8. Diminished returns due to devolution of the original idea – As a wider population of majority companies begin to adopt new technologies/approaches they do so with less regard and consultation to the original creators and guidelines. An “everyone seems to be doing it so how hard can it be?” mentality seems to appear in the majority groups that is not as prevalent in the earlier adopters. With this comes erosion of the original values and ideas. In the agile world we see “agile in name only” projects claiming to be doing agile, but really just working without documentation. Not the same thing at all.

9. Denigration of the original idea – As more and more of these misapplications of the approach fail, criticism of the approach rises. Failed instances are held up as “proof” of the technology/approach’s shortcomings by competitors and sceptics. The good name and original successes are called into question and mixed messages spread throughout the community.

10. Demise and new discovery – Like fashions, most new approaches decline in popularity only to be revised with a slight twist a few years down the line. There will be some die-hards who continue to follow the approach and the encouraging thing is that these are usually the people who adopted it more completely and convinced themselves by its benefits. The wave of hangers-on however, who were there to cash-in and follow-suit will be off onto the next new thing (which they will probably screw up too).

Obviously, the software industry is a complicated ecosystem that can not be readily reduced to a 10 step model. Where models can help though is by creating an easier to understand view of trends in the market and help identify patterns that can be useful to us. So while we can not point to an individual phase step and say that, as on February 8th, 2007, the software industry is at step X, we can identify movements in the market and predict what may happen next.

Individuals and organizations move through the cycle at different speeds. Cycles also overlap and merge, the Rapid Application Development movement of the 1980’s and early 90’s went through this cycle and got a bad name as being synonymous with hacking while its origin, pioneered by James Martin, was nothing like hacking. Many of the iterative incremental elements of RAD were reborn into agile methods. Other approaches have been through the cycle too. The originators of CMM cringed as they saw how it was abused by the “process police” of consulting companies – this was never their intent, it was misapplied, devolved and denigrated beyond their recognition.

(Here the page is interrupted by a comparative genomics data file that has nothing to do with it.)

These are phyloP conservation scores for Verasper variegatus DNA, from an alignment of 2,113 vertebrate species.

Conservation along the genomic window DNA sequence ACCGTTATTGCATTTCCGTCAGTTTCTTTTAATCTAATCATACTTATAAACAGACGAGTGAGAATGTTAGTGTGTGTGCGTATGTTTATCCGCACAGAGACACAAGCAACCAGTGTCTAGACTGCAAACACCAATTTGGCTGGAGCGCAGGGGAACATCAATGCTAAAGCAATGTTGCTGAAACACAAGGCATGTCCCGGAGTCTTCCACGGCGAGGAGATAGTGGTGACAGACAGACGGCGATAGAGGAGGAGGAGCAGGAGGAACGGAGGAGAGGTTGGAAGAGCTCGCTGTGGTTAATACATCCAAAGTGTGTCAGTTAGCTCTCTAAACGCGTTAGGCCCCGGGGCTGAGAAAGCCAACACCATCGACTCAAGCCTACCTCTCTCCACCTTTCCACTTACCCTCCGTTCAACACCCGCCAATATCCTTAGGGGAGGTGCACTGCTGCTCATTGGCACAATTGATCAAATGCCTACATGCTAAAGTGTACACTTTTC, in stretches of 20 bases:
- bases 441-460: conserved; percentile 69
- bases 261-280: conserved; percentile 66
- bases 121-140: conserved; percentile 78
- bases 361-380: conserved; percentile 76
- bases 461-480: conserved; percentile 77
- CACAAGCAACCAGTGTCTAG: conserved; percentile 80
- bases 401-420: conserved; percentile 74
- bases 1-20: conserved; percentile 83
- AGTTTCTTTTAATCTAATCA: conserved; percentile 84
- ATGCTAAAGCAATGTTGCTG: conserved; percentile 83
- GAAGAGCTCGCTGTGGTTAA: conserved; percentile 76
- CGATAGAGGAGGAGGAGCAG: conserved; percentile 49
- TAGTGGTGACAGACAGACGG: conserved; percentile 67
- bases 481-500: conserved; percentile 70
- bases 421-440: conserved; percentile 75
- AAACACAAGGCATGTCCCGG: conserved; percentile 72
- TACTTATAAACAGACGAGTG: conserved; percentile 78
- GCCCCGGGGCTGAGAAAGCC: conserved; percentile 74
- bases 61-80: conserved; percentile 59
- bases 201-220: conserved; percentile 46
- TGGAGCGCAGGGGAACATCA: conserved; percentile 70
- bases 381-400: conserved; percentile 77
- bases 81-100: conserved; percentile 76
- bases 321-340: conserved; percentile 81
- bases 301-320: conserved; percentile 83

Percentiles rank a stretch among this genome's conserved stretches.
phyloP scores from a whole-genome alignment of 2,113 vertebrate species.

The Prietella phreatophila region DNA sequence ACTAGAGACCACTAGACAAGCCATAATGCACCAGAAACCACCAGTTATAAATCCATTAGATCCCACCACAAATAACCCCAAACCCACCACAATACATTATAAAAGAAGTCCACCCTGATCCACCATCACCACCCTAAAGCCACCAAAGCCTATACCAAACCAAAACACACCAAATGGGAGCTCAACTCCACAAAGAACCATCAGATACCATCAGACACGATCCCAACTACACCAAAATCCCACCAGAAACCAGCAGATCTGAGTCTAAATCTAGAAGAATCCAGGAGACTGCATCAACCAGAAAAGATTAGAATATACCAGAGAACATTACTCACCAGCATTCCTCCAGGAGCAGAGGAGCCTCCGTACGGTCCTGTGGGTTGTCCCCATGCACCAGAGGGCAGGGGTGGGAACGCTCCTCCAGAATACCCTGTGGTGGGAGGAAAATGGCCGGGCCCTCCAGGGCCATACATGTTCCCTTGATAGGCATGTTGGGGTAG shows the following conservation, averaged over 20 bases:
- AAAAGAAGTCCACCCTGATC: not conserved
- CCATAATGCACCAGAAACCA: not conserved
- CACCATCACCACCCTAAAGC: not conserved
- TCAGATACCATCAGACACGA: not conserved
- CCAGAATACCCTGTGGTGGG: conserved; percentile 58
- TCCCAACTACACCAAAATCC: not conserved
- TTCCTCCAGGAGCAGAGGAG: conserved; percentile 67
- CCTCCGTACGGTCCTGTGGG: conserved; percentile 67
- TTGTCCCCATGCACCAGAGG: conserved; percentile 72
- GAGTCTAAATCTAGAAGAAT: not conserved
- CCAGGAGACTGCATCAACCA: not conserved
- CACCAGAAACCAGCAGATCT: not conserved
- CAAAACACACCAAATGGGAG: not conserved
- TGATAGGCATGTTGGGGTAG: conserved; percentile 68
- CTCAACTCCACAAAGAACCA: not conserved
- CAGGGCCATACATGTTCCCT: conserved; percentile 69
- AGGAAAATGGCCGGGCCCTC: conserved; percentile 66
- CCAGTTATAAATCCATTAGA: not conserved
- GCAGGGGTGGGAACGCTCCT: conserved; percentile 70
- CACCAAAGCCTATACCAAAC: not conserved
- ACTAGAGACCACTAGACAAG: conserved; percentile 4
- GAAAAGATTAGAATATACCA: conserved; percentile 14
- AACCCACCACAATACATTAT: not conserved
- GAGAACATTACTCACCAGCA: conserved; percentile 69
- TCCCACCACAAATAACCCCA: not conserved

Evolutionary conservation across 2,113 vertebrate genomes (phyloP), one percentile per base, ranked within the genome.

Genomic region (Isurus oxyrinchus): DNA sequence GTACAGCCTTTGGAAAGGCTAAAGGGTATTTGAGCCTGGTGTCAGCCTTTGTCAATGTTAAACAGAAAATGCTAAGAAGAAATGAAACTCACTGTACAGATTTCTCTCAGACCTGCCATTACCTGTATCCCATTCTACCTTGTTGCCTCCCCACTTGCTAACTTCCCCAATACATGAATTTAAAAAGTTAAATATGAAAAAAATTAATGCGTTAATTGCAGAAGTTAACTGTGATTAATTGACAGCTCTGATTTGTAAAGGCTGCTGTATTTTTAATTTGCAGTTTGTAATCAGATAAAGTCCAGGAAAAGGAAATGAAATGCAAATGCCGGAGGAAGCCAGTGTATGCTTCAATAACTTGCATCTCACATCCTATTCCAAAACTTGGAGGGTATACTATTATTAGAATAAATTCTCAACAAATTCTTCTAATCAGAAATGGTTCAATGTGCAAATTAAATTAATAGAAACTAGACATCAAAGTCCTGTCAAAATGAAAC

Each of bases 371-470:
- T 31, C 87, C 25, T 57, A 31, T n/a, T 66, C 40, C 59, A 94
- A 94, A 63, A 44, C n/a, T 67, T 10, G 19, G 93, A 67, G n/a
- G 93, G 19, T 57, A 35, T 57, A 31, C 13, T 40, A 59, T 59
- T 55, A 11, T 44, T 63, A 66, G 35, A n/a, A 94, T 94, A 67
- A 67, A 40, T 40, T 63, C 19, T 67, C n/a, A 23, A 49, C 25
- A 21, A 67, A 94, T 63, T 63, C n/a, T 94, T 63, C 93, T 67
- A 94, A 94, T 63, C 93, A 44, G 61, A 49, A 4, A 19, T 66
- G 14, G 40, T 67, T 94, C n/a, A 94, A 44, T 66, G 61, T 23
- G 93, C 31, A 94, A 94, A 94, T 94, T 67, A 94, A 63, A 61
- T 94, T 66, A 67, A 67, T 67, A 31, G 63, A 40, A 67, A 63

So, is history set to repeat itself with agile? I expect so, but it is likely to take another 4-8 years in my estimation. Hopefully by then the good practices will be ingrained into common work methods and will propagate into the next emerging trend. Until then we can come to expect more and more misapplications, but don’t take it personally, it is a natural growing pain!

This post is not meant to sound too negative, the fact that people start suing Segway because they are falling off scooters, or suing McDonalds because they get fat, is a great sign that you are reaching the masses, just what the agile community wanted by promoting these methods.

Agile Project Management Course

Lifecycle_2Here is a shameless plug for a public two day Agile Project Management course I will be teaching on February 22-23 in Calgary, Alberta. It is an intensive, practical based, small group class that covers the full lifecycle of managing agile projects in the real world.

There are lots of hands-on exercises and project case studies. It employs proven adult learning techniques and a visual learning style to bring the topics to life and help them stick in your mind. The course is accompanied by a comprehensive workbook and a CD of tools, templates and resources.

Don’t (Just) Drink The Kool-Aid

Kool_aidThe next CAMUG meeting looks very interesting. Jonathan Kohl will be presenting "Don't Drink the Kool-Aid! Avoiding Process Pitfalls". Here is an excerpt from his presentation outline:

“… merely applying an Agile (or any other) process is not a guarantee of success. As with anything else in life, there are trade-offs, and unintended consequences when applying a tool or process. This talk will explore some common Agile process practices that may work well in some contexts, and have unintended consequences in others.

The intention of this talk is to encourage us all to keep striving to build the best software we can. It's tempting to think we have the formula for success, but in a rapidly changing industry, we must adapt and change accordingly.

Amen to that, there is no standard recipe for successful projects, instead, as the DOI advises, solutions need to be “context specific”, or as Alistair Cockburn reminds us, a new methodology per project.